One of the key points is that we should try and pick the right medium for the message. Some things work best as pie charts, text, video, interactives, and as far as possible we should commission content in the right medium.  Here is a quick guide and some inspiring examples of what is doable right now, even if you are just starting out. 

I think the biggest skill is actually interviewing, talking to people, making them feel relaxed and comfortable speaking to you. Let alone photographing/recording/ filming... When you're interviewing people, don't project your nervousness onto them, because they'll give it right back.

Audio can be intimate, and technically at least, simpler to produce than video. It's my favourite medium to consume, and whilst it doesn't usually 'go viral' (although for great storytelling check out the viral smash Serial) it's a huge player in modern media.

Check out this great short radio piece. Would the little boy have been so free if he'd had a camera all up in his grill? I doubt it. The whole thing was produced in 24 hours about a young boy with Tourette's syndrome. 

You can enter the 24hr radio race this year if you fancy getting involved. They just email you a topic and you have 24 hours to make a 3 minute piece. Intense, but great fun, and will sharpen your storytelling skills no end!

Video is great for showing rather than just telling; and proving rather than convincing. Both key concepts in good production. This is a really simple, fun one, that gets the point across about collaborative writing software *starts falling asleep*... oh wait a story, 'OK I'm interested...' What happens next). We could tell a great medical story about our products through screenshots. There I said it...

This is a bit of a trick one, as it's amazing and quite complicated to film, but shows a simple premise. We wouldn't speculatively interview people like this. But we should be seeking stories in the same way. Maybe someone has a great story, of how they got back to health, or how running (or other activity) is really important to them. Then we should film them running. Getting people to do stuff can relax them and help get a better interview. Plus it's more interesting to watch!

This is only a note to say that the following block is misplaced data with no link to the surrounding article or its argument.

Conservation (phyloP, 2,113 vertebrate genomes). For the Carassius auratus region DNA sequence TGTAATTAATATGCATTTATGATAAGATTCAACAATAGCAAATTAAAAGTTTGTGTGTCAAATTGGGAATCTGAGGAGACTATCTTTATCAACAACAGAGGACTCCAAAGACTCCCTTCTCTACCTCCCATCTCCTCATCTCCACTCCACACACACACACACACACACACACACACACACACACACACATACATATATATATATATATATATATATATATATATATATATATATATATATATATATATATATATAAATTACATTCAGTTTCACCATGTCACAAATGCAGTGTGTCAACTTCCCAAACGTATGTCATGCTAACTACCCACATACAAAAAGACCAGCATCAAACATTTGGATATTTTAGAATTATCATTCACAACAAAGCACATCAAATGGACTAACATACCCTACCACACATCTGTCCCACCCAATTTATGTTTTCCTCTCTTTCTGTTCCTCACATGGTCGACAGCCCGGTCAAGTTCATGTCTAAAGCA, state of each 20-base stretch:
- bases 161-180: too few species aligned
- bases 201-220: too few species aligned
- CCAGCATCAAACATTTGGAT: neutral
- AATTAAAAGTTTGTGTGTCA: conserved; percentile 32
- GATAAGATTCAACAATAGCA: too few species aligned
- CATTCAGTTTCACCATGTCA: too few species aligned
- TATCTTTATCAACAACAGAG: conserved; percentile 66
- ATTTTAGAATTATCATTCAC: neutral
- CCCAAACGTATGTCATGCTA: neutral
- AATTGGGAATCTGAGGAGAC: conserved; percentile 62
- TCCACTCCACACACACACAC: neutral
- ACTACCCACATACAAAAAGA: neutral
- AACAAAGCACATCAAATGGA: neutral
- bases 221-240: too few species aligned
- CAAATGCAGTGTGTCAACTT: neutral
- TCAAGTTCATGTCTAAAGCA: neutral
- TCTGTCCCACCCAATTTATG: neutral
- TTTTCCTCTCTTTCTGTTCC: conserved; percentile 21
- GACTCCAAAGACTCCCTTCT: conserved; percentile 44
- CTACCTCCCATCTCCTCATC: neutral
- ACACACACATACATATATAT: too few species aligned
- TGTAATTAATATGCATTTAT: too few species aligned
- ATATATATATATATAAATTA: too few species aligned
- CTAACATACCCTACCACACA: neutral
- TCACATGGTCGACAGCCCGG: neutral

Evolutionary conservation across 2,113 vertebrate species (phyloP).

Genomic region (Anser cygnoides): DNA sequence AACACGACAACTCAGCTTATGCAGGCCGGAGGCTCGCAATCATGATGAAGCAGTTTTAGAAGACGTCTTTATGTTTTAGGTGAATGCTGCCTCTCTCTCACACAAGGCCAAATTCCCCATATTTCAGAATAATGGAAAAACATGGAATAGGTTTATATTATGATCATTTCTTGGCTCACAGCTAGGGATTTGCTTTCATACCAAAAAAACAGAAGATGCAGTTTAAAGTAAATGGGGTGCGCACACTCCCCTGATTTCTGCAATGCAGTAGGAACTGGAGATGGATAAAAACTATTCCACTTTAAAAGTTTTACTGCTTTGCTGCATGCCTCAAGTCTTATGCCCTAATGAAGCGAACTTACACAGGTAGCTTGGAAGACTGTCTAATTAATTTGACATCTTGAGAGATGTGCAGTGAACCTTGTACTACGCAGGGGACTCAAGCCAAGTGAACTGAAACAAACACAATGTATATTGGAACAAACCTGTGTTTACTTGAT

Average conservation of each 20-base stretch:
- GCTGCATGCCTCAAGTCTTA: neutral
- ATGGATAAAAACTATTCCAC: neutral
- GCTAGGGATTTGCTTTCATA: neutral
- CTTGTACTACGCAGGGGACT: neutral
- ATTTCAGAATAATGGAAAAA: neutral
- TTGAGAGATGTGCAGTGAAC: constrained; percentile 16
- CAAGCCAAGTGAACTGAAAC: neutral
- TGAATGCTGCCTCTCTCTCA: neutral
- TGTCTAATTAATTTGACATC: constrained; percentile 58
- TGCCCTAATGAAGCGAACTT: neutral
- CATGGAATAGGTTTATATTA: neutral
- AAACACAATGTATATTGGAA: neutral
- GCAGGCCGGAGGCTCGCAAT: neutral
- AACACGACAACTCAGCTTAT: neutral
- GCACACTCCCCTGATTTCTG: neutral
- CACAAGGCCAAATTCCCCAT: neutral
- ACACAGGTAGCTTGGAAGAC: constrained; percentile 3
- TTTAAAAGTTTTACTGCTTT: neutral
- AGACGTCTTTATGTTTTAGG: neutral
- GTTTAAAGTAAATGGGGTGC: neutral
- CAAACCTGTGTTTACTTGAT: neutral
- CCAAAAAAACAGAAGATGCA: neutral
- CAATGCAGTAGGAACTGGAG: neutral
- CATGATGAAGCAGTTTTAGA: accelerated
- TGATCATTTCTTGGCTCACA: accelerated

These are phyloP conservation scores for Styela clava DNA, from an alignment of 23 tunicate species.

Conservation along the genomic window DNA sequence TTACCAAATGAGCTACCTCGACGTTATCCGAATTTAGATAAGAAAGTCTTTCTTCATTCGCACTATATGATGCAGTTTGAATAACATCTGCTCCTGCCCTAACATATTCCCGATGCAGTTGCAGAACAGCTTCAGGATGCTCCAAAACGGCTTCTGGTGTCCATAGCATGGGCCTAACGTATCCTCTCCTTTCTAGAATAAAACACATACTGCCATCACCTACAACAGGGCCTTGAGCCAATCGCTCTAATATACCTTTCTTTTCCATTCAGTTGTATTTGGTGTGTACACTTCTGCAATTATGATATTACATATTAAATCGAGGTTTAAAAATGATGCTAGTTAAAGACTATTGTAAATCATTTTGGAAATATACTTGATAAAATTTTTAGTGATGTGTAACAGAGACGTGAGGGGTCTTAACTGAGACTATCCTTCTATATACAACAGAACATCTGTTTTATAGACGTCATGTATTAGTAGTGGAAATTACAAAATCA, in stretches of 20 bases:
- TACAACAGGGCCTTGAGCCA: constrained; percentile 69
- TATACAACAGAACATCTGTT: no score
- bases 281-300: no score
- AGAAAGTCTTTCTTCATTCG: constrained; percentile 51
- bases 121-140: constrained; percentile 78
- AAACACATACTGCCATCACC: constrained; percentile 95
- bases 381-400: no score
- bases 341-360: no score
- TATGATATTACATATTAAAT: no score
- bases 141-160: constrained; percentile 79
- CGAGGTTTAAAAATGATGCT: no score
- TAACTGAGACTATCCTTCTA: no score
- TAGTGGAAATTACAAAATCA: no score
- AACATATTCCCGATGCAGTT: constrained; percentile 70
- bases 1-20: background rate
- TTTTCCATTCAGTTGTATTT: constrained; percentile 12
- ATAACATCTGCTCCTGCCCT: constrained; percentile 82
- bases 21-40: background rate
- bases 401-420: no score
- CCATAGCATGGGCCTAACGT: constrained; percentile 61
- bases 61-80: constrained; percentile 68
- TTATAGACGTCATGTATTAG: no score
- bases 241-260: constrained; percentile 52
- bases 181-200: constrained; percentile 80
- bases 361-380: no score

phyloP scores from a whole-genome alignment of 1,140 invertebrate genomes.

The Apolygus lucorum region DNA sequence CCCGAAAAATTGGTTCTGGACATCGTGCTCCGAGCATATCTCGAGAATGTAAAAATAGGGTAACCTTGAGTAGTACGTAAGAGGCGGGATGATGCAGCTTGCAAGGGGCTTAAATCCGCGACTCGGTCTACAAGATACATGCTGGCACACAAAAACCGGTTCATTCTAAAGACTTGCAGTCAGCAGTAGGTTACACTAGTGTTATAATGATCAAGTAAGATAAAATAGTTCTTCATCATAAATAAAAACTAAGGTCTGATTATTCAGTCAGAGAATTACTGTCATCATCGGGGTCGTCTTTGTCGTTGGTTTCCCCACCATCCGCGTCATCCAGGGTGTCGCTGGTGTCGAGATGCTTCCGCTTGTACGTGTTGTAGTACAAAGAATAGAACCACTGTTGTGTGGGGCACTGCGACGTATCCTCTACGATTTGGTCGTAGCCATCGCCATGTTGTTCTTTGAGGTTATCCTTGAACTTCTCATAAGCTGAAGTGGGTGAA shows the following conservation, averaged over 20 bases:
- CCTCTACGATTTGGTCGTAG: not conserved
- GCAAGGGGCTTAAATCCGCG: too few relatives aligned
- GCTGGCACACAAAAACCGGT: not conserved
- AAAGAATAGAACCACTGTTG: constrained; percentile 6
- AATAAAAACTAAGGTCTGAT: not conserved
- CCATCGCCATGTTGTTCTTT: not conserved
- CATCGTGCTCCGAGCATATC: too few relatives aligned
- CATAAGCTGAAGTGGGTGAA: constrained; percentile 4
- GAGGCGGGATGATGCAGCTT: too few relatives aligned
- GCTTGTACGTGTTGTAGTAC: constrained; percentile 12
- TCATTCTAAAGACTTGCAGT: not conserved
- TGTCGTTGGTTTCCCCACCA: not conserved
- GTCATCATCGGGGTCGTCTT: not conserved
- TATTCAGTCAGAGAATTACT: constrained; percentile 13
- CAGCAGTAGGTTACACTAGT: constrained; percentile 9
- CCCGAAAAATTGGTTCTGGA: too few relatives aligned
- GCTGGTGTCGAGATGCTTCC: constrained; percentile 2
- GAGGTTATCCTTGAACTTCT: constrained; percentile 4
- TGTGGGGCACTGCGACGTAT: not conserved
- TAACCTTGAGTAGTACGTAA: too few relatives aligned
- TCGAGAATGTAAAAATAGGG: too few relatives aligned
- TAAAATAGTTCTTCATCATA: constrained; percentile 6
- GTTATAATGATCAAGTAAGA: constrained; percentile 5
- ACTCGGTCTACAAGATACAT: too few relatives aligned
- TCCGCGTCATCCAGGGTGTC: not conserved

‘What do we want people to see think/feel/do after consuming our content? - make each decision push towards that

Slideshows can be simple ways to bring your audio into the visual world. Check this lovely short about outdoor swimming.

Photography is a great way to start experimenting with multimedia. Here are my key tips for better photography...

Settings - shoot the highest quality photo you can L or Raw, perhaps HDR mode.

Zoom with your feet. Never 'zoom in' on a mobile phone, move as close to the subject as you can.

Process these photos. There are lots of apps that can improve your photos and it's a great way to experiment in the multimedia production world. Check instagram/VSCOcam

Don't compete with the light, make sure the light is illuminating your subject.

Think about composition, balance vs imbalance, colour, angle, ART [what does it make you feel?) and how can you make your subject comfortable? Some nice mobile phone photography here

Look at Humans of New York, we could all be doing more of this. Our health stories are complex, and sometimes we need to help people see how they fit in. When we meet interesting characters we should be finding, and telling, their stories. Creating curiosity gaps in the audience and making them want to find out more. Making them sit forward and pay attention.


Follow lots of interesting people on Twitter particularly people from parallel industries. The more diverse social networks you have, the better ideas you generate (I heard this is true)... 

I'm @thomhoffman, you can see a list of who I follow here, and that's a pretty good place to start!